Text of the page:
What is it about?
Biparental reproduction, in which an offspring receives half their genetic material, or DNA, from one parent, and half from the other parent, occurs in nearly all eukaryotes. To ensure that exactly half of an individual’s DNA comes from each parent, eukaryotes have developed a specialized process to divide up this DNA called meiosis. The central enzyme responsible for this segregation of genetic material is called Dmc1. Dmc1 has several key partner proteins that regulate its function and improve its accuracy. Herein, we uncovered a mutant version of the Dmc1 protein that can function without one of these normally essential partner proteins. We conclude that this partner protein, Mei5-Sae3, affects how stably Dmc1 interacts with DNA, and show that the Dmc1 mutant has serious defects in its activity as a result of loss of regulation by Mei5-Sae3.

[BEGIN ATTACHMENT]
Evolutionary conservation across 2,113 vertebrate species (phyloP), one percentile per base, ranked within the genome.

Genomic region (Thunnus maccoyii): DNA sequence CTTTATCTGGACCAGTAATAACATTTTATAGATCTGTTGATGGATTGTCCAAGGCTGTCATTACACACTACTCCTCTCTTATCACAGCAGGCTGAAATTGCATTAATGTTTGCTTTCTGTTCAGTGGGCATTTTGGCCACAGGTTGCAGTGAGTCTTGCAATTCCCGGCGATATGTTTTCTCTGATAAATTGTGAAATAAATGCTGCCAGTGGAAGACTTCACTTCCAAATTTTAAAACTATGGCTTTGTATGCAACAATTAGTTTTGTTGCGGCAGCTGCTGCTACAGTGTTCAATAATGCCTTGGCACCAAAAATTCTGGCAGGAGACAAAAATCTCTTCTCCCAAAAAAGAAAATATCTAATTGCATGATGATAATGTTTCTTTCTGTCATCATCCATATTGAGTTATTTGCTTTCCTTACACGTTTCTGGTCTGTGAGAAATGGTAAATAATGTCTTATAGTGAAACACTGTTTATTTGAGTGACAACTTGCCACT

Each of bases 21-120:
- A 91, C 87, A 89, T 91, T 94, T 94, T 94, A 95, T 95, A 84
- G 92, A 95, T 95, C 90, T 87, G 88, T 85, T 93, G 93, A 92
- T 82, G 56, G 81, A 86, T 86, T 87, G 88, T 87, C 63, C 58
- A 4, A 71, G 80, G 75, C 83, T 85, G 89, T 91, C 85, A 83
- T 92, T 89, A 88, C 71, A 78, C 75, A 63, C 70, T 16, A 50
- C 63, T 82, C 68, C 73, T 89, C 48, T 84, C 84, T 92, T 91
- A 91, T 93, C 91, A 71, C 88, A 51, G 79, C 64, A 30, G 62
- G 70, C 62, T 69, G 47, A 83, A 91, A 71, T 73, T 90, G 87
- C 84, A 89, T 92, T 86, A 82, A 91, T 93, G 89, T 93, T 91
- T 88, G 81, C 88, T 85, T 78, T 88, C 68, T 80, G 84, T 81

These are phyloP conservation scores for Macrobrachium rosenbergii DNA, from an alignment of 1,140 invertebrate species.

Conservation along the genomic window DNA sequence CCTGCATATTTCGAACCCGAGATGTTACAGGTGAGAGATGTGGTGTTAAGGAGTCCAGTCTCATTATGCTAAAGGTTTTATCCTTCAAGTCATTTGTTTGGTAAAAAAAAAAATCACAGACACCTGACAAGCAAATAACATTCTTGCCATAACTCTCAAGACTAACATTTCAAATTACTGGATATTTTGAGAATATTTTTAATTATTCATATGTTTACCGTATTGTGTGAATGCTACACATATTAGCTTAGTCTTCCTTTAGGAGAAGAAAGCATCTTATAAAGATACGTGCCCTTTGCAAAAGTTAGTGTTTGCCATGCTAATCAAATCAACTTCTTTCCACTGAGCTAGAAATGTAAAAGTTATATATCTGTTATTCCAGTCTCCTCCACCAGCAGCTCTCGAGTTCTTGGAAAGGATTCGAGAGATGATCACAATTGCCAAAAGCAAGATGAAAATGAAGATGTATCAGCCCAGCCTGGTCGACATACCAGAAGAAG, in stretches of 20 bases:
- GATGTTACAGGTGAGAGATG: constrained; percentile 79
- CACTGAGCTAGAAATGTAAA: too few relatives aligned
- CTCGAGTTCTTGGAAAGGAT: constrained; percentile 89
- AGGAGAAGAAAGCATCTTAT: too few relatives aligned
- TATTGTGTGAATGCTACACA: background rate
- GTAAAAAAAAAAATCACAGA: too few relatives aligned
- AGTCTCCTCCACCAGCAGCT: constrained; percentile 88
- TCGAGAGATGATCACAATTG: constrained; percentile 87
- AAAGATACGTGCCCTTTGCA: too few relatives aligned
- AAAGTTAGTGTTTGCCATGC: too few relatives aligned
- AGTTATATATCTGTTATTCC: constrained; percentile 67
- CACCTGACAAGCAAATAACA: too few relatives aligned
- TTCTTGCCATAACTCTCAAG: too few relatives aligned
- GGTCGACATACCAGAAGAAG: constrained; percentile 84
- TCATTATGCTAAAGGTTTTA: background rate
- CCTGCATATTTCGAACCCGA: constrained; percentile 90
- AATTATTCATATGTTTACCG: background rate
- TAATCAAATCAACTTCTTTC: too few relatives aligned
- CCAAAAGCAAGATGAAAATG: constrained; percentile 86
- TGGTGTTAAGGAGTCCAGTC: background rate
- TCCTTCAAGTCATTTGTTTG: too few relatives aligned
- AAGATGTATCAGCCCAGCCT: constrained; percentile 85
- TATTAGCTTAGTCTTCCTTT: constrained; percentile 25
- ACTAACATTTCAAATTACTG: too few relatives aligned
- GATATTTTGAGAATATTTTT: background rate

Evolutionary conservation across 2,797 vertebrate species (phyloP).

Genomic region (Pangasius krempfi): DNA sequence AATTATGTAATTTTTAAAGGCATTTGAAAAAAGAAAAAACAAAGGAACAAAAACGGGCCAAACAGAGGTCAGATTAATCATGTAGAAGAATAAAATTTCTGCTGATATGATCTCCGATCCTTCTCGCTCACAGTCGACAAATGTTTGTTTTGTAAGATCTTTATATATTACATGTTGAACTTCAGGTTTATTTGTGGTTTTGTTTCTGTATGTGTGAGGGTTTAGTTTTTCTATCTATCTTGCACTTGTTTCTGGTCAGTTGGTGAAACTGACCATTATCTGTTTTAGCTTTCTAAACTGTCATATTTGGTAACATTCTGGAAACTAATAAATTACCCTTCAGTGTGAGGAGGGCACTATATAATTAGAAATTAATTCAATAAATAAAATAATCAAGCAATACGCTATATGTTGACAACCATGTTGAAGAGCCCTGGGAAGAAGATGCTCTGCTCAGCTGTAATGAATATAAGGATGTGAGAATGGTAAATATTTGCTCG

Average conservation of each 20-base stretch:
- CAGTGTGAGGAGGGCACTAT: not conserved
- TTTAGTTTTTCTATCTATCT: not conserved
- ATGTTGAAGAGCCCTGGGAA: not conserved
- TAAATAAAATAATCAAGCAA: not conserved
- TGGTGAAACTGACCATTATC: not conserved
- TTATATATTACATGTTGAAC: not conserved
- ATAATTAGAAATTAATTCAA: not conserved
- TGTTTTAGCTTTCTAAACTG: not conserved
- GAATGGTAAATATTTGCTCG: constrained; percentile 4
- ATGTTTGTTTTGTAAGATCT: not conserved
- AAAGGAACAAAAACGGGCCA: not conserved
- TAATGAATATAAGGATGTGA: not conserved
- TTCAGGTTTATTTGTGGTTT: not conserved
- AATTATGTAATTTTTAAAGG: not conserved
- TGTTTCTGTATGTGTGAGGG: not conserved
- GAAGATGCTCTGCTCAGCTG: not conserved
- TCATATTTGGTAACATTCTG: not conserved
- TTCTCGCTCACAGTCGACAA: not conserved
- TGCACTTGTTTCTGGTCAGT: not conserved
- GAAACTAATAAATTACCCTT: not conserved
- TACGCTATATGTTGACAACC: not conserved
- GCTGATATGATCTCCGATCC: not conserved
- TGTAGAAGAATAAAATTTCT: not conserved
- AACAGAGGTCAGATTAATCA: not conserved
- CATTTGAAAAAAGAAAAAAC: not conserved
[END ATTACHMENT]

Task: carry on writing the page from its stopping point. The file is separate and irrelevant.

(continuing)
Photo by Amit Rana on Unsplash
Why is it important?
Errors made during meiosis can lead to abnormalities that cause miscarriage or birth defects, such as trisomy 21. Dmc1 has a very similar structure and function in all eukaryotes, from single-celled organisms such as budding yeast all the way up to humans. By improving our understanding of how Dmc1 functions and the proteins that enhance its activity, we can potentially gain insight into errors in meiosis that have consequences for human reproduction.
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This page is a summary of: A mutant form of Dmc1 that bypasses the requirement for accessory protein Mei5-Sae3 reveals independent activities of Mei5-Sae3 and Rad51 in Dmc1 filament stability, PLoS Genetics, December 2019, PLOS, DOI: 10.1371/journal.pgen.1008217.
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